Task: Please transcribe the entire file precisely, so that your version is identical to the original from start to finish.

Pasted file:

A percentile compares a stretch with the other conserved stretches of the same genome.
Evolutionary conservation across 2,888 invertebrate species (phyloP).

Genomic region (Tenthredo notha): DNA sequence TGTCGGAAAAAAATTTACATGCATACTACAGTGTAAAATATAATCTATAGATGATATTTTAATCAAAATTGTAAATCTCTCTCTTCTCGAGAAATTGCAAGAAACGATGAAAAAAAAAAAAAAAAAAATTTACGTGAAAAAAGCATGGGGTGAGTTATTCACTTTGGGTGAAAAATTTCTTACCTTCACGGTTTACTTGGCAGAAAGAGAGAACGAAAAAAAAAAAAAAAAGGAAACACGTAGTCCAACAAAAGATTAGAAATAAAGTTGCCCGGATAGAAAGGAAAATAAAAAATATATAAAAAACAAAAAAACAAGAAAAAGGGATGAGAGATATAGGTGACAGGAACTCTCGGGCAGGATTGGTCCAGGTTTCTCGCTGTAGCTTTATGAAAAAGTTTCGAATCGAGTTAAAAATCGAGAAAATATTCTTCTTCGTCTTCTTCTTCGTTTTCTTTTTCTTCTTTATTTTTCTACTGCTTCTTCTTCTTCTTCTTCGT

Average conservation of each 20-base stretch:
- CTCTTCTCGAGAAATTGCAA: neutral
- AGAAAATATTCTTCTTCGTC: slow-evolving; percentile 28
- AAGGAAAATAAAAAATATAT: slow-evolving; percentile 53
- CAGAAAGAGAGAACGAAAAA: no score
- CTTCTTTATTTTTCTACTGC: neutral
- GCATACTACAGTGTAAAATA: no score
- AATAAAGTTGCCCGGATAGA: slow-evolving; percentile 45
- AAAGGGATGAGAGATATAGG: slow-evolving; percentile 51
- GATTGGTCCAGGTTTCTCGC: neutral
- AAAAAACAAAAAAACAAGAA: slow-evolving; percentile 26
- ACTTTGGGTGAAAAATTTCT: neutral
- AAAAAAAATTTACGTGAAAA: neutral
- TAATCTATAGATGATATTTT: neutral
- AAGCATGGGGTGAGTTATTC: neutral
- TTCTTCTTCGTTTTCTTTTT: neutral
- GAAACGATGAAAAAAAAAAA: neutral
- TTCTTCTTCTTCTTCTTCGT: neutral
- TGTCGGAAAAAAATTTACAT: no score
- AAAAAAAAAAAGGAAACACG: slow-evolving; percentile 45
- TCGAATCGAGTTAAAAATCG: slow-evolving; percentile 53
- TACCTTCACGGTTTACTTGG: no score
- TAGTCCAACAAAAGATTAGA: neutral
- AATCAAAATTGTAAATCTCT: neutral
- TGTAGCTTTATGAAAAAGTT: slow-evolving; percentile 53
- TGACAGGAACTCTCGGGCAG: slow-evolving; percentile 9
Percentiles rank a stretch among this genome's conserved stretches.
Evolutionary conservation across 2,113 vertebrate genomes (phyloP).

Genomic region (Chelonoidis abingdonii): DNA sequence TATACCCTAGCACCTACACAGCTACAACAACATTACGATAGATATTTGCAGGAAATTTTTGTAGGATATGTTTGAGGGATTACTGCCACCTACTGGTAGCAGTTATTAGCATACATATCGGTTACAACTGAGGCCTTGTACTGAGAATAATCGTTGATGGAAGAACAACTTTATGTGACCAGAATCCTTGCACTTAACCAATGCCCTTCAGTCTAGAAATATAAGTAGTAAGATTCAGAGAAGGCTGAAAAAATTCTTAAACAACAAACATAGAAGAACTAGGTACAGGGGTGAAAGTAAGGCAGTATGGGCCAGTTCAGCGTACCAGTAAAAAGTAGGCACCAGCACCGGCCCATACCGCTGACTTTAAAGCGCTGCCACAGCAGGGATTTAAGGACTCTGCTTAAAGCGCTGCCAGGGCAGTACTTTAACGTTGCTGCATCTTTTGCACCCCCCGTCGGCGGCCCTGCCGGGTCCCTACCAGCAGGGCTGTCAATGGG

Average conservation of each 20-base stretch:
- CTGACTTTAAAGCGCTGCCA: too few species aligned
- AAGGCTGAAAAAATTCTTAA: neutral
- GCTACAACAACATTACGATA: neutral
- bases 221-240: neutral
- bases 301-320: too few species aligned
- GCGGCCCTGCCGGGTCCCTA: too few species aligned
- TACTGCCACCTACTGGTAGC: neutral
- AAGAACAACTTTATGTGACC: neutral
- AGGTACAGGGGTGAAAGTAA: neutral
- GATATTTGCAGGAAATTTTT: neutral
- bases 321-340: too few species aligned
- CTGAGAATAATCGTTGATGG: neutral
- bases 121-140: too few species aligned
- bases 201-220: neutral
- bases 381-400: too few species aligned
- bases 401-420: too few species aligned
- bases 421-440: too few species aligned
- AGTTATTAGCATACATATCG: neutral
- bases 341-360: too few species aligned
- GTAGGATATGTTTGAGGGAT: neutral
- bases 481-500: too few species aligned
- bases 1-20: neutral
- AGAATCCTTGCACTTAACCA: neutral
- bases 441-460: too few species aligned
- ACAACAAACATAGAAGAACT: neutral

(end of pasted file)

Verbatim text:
A percentile compares a stretch with the other conserved stretches of the same genome.
Evolutionary conservation across 2,888 invertebrate species (phyloP).

Genomic region (Tenthredo notha): DNA sequence TGTCGGAAAAAAATTTACATGCATACTACAGTGTAAAATATAATCTATAGATGATATTTTAATCAAAATTGTAAATCTCTCTCTTCTCGAGAAATTGCAAGAAACGATGAAAAAAAAAAAAAAAAAAATTTACGTGAAAAAAGCATGGGGTGAGTTATTCACTTTGGGTGAAAAATTTCTTACCTTCACGGTTTACTTGGCAGAAAGAGAGAACGAAAAAAAAAAAAAAAAGGAAACACGTAGTCCAACAAAAGATTAGAAATAAAGTTGCCCGGATAGAAAGGAAAATAAAAAATATATAAAAAACAAAAAAACAAGAAAAAGGGATGAGAGATATAGGTGACAGGAACTCTCGGGCAGGATTGGTCCAGGTTTCTCGCTGTAGCTTTATGAAAAAGTTTCGAATCGAGTTAAAAATCGAGAAAATATTCTTCTTCGTCTTCTTCTTCGTTTTCTTTTTCTTCTTTATTTTTCTACTGCTTCTTCTTCTTCTTCTTCGT

Average conservation of each 20-base stretch:
- CTCTTCTCGAGAAATTGCAA: neutral
- AGAAAATATTCTTCTTCGTC: slow-evolving; percentile 28
- AAGGAAAATAAAAAATATAT: slow-evolving; percentile 53
- CAGAAAGAGAGAACGAAAAA: no score
- CTTCTTTATTTTTCTACTGC: neutral
- GCATACTACAGTGTAAAATA: no score
- AATAAAGTTGCCCGGATAGA: slow-evolving; percentile 45
- AAAGGGATGAGAGATATAGG: slow-evolving; percentile 51
- GATTGGTCCAGGTTTCTCGC: neutral
- AAAAAACAAAAAAACAAGAA: slow-evolving; percentile 26
- ACTTTGGGTGAAAAATTTCT: neutral
- AAAAAAAATTTACGTGAAAA: neutral
- TAATCTATAGATGATATTTT: neutral
- AAGCATGGGGTGAGTTATTC: neutral
- TTCTTCTTCGTTTTCTTTTT: neutral
- GAAACGATGAAAAAAAAAAA: neutral
- TTCTTCTTCTTCTTCTTCGT: neutral
- TGTCGGAAAAAAATTTACAT: no score
- AAAAAAAAAAAGGAAACACG: slow-evolving; percentile 45
- TCGAATCGAGTTAAAAATCG: slow-evolving; percentile 53
- TACCTTCACGGTTTACTTGG: no score
- TAGTCCAACAAAAGATTAGA: neutral
- AATCAAAATTGTAAATCTCT: neutral
- TGTAGCTTTATGAAAAAGTT: slow-evolving; percentile 53
- TGACAGGAACTCTCGGGCAG: slow-evolving; percentile 9
Percentiles rank a stretch among this genome's conserved stretches.
Evolutionary conservation across 2,113 vertebrate genomes (phyloP).

Genomic region (Chelonoidis abingdonii): DNA sequence TATACCCTAGCACCTACACAGCTACAACAACATTACGATAGATATTTGCAGGAAATTTTTGTAGGATATGTTTGAGGGATTACTGCCACCTACTGGTAGCAGTTATTAGCATACATATCGGTTACAACTGAGGCCTTGTACTGAGAATAATCGTTGATGGAAGAACAACTTTATGTGACCAGAATCCTTGCACTTAACCAATGCCCTTCAGTCTAGAAATATAAGTAGTAAGATTCAGAGAAGGCTGAAAAAATTCTTAAACAACAAACATAGAAGAACTAGGTACAGGGGTGAAAGTAAGGCAGTATGGGCCAGTTCAGCGTACCAGTAAAAAGTAGGCACCAGCACCGGCCCATACCGCTGACTTTAAAGCGCTGCCACAGCAGGGATTTAAGGACTCTGCTTAAAGCGCTGCCAGGGCAGTACTTTAACGTTGCTGCATCTTTTGCACCCCCCGTCGGCGGCCCTGCCGGGTCCCTACCAGCAGGGCTGTCAATGGG

Average conservation of each 20-base stretch:
- CTGACTTTAAAGCGCTGCCA: too few species aligned
- AAGGCTGAAAAAATTCTTAA: neutral
- GCTACAACAACATTACGATA: neutral
- bases 221-240: neutral
- bases 301-320: too few species aligned
- GCGGCCCTGCCGGGTCCCTA: too few species aligned
- TACTGCCACCTACTGGTAGC: neutral
- AAGAACAACTTTATGTGACC: neutral
- AGGTACAGGGGTGAAAGTAA: neutral
- GATATTTGCAGGAAATTTTT: neutral
- bases 321-340: too few species aligned
- CTGAGAATAATCGTTGATGG: neutral
- bases 121-140: too few species aligned
- bases 201-220: neutral
- bases 381-400: too few species aligned
- bases 401-420: too few species aligned
- bases 421-440: too few species aligned
- AGTTATTAGCATACATATCG: neutral
- bases 341-360: too few species aligned
- GTAGGATATGTTTGAGGGAT: neutral
- bases 481-500: too few species aligned
- bases 1-20: neutral
- AGAATCCTTGCACTTAACCA: neutral
- bases 441-460: too few species aligned
- ACAACAAACATAGAAGAACT: neutral